#### Just Some Nerd

##### Structural

In my workplace here in Sydney, the overwhelming majority of our projects will be pad/strip/core footings embedded into rock. For the purposes of modelling structure behavior in finite element software (primarily ETABS, but others also) we need to model our larger footings with soil area springs for more correct behaviour of our structure.

The question I'd like to ask is what is the most appropriate method for calculating a footing spring when it comes to dense rock? Currently my workplace makes use of a calc sheet created for purpose at some point in the past by a 3rd party geotechnical engineer. The sheet was based upon some of Gazetas' equations for static stiffness (See tables 15.1, 15.2, etc. of the Foundation Engineering Handbook 1991 - Chapter 15). For our purposes these equations are very convenient as they only rely on knowing the Elastic Modulus & Poisson's ratio of the rock layer, and the dimensions of the footings we determine ourselves. While I don't have particular reason to doubt the engineer who provided this, neither I nor my company (we only deal with structure, not geotechnical matters) can be sure of the appropriateness of these equations with regards to a foundation embedded in rock, and much of the discussion in the chapter revolves around the dynamic behaviour of soils. Given our footings are almost always founded on stiff rock layers, are the static stiffness equations appropriate for use in our models? I am unconvinced concrete is going to be behaving like a suitably rigid foundation when sitting on rock with an elastic modulus in the 100s of MPa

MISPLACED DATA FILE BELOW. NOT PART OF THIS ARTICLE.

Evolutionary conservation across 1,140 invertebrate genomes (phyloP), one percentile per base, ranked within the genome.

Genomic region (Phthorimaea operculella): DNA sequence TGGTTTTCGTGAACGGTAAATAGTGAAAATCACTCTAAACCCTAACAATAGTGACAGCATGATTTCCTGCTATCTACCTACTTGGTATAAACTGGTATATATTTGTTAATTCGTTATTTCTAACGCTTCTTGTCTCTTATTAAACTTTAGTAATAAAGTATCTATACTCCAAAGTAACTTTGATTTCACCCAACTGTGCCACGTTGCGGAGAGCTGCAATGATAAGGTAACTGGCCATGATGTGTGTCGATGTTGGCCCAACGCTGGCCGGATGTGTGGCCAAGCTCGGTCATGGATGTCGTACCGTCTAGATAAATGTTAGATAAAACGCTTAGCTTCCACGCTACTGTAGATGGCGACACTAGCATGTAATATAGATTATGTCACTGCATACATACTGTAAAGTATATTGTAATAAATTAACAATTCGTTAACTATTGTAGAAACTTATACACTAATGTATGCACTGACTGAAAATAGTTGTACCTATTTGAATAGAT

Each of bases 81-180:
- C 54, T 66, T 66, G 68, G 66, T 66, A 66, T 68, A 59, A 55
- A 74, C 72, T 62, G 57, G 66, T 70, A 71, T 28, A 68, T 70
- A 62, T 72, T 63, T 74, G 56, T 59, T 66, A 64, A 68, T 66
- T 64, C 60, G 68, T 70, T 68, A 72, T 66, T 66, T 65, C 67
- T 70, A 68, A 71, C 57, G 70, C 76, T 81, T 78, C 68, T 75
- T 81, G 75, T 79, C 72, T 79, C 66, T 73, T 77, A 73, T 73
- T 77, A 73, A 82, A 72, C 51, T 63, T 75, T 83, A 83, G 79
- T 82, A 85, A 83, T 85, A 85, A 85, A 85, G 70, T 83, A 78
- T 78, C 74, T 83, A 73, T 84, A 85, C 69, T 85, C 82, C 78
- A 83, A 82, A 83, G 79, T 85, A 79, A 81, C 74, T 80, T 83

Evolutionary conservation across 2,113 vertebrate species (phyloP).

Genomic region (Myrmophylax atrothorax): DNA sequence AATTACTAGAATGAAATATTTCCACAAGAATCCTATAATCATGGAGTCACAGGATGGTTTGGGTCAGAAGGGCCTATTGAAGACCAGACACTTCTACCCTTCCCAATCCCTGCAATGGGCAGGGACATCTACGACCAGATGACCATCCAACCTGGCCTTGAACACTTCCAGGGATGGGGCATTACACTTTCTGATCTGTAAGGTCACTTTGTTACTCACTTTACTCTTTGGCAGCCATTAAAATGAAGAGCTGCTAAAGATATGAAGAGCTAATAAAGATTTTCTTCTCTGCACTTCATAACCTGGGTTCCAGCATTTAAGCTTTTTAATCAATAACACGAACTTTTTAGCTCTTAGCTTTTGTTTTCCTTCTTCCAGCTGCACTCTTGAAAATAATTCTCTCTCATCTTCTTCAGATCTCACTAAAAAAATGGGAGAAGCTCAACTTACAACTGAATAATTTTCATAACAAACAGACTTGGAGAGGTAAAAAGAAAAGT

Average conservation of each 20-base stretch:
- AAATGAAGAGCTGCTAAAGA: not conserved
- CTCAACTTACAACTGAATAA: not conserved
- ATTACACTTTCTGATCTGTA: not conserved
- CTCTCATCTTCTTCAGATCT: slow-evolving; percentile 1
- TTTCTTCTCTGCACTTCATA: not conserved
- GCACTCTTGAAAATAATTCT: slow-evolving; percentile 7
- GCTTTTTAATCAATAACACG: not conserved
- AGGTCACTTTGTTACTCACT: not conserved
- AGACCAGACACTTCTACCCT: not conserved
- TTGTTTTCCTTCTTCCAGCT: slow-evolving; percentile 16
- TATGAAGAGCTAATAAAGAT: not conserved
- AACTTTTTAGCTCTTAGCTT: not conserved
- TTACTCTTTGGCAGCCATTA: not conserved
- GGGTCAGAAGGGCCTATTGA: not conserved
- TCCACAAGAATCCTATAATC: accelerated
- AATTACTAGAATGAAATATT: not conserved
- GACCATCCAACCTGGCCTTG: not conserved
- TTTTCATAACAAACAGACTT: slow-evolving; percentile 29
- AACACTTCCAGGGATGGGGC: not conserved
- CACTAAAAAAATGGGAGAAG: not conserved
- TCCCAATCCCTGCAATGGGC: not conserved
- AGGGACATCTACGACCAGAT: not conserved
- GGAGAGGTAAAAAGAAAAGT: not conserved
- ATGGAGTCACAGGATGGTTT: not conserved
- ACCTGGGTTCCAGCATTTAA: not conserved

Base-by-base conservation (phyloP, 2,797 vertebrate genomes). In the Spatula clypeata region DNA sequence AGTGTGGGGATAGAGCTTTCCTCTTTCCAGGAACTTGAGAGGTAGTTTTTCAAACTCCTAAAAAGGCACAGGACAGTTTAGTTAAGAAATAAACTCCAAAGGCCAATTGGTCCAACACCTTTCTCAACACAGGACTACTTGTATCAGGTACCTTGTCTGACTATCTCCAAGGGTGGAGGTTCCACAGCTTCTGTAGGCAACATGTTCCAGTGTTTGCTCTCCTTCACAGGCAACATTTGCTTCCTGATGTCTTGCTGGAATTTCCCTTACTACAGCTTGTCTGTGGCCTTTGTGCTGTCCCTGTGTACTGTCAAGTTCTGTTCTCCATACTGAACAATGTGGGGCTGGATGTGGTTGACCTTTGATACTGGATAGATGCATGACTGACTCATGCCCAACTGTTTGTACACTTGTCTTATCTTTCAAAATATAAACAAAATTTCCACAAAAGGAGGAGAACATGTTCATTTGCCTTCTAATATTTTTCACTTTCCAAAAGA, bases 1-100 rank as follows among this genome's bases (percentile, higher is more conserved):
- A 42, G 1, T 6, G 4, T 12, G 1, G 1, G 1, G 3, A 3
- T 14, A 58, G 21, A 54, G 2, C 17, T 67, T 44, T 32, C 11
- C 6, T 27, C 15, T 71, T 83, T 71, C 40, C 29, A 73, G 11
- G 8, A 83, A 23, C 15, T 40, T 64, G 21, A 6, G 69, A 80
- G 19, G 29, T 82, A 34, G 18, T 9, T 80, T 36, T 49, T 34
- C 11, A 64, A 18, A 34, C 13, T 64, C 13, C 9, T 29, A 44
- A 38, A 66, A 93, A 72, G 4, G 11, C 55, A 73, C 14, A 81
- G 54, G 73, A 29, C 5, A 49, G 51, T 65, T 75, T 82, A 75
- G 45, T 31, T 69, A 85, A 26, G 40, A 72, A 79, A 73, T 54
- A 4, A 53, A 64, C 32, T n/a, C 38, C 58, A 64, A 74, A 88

A very basic rule of thumb alternative to our approach would be taking the allowable (service) bearing capacities for a rock layer + corresponding settlement provided by geotechnical reports and calculating an equivalent spring. Would this be more appropriate? Less accurate? Equally bad?

Would also welcome being pointed in the direction of alternative methods suited to foundations embedded in rock that are simple for us to calculate, given we never have much information beyond Elastic modulus, Poisson's ratio and allowable bearing capacity + the footing dimensions we determine ourselves